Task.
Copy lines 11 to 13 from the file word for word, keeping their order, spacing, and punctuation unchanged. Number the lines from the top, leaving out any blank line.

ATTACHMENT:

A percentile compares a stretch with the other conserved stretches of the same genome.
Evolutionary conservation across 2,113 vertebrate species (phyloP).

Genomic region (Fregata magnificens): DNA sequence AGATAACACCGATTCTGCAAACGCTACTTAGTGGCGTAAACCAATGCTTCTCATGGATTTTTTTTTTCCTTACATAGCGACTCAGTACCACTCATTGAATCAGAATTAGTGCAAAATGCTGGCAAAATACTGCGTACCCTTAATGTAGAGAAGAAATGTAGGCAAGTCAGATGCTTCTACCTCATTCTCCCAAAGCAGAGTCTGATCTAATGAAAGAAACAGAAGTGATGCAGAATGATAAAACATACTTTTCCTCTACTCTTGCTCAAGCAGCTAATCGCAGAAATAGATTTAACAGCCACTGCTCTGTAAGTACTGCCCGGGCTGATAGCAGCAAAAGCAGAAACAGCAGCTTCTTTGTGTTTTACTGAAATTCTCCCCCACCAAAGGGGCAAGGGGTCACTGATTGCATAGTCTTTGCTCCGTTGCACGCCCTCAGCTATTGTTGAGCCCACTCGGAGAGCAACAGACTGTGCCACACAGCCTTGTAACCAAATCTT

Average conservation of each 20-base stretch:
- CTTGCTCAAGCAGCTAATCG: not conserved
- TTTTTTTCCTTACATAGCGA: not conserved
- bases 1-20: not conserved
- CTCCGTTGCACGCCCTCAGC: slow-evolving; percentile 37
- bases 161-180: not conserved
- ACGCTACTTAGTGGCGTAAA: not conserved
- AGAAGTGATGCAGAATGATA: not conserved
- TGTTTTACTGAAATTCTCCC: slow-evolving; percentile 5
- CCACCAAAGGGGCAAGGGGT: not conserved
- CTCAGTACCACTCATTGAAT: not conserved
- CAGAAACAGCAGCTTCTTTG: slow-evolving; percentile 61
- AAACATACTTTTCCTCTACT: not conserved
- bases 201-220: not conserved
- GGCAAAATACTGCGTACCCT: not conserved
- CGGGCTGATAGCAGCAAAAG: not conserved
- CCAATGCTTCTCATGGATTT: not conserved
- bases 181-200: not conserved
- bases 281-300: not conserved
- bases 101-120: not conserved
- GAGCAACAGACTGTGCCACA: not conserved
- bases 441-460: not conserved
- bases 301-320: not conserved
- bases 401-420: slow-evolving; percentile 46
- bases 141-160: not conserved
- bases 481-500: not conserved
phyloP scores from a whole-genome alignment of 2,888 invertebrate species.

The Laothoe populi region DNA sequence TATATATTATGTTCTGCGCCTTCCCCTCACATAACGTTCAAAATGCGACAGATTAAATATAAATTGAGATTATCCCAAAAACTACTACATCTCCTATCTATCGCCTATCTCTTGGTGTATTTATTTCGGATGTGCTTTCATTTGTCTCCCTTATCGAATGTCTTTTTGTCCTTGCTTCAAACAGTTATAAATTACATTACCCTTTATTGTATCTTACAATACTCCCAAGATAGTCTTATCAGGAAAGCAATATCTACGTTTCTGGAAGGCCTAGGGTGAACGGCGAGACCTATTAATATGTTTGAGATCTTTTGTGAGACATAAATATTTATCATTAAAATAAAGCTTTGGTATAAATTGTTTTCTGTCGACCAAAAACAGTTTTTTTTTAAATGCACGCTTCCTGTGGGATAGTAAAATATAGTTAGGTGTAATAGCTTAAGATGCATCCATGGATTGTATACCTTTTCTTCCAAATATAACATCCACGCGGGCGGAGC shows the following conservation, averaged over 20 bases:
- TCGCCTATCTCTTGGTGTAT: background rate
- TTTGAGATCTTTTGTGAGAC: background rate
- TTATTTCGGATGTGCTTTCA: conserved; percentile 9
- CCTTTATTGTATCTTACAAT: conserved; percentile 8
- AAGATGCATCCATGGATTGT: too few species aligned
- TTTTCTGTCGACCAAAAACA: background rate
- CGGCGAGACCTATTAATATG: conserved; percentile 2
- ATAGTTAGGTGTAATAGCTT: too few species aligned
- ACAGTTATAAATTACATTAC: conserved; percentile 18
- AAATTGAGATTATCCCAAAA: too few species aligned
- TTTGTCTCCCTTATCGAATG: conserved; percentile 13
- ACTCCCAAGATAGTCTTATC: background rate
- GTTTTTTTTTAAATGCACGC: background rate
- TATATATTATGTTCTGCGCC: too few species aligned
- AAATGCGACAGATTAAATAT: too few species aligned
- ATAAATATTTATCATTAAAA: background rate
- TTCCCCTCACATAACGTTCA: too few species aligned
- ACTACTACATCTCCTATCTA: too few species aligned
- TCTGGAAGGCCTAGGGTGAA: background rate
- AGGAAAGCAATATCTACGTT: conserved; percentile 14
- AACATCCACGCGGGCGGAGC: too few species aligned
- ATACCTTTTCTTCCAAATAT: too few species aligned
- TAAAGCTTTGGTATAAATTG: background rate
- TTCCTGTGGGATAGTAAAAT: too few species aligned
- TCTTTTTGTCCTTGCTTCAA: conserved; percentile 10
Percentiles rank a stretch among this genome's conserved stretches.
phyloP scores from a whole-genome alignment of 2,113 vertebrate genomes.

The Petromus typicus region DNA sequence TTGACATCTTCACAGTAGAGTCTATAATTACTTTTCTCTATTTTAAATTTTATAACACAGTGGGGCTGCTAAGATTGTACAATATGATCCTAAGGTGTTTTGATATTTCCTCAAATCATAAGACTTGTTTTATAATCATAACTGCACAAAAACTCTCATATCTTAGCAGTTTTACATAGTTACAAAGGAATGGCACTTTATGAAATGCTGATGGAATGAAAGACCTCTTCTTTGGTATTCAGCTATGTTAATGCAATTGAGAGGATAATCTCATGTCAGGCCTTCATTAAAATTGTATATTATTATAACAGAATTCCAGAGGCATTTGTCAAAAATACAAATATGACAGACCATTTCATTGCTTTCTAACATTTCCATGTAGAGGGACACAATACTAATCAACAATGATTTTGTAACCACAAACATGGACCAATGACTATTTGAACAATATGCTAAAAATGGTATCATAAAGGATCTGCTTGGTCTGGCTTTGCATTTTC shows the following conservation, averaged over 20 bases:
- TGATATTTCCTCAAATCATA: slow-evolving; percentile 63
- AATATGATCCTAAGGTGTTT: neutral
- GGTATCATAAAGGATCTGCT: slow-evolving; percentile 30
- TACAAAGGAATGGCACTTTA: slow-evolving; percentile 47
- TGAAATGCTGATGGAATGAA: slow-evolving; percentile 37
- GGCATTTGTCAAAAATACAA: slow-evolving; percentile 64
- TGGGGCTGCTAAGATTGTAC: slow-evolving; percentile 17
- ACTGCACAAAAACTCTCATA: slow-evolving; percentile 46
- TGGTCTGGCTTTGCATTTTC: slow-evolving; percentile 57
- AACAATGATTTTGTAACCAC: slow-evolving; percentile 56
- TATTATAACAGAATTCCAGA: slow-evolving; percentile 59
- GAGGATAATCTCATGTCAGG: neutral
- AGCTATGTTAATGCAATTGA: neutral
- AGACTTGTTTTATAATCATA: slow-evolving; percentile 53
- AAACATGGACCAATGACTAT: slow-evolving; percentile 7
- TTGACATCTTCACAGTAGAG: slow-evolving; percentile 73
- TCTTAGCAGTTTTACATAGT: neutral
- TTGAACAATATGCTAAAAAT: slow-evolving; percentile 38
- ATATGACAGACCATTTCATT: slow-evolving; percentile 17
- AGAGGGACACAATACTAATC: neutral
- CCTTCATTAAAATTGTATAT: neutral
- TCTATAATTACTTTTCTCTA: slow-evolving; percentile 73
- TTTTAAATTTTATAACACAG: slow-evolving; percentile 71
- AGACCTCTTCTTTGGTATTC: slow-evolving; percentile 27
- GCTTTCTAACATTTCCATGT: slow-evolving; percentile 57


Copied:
- AGAAGTGATGCAGAATGATA: not conserved
- TGTTTTACTGAAATTCTCCC: slow-evolving; percentile 5
- CCACCAAAGGGGCAAGGGGT: not conserved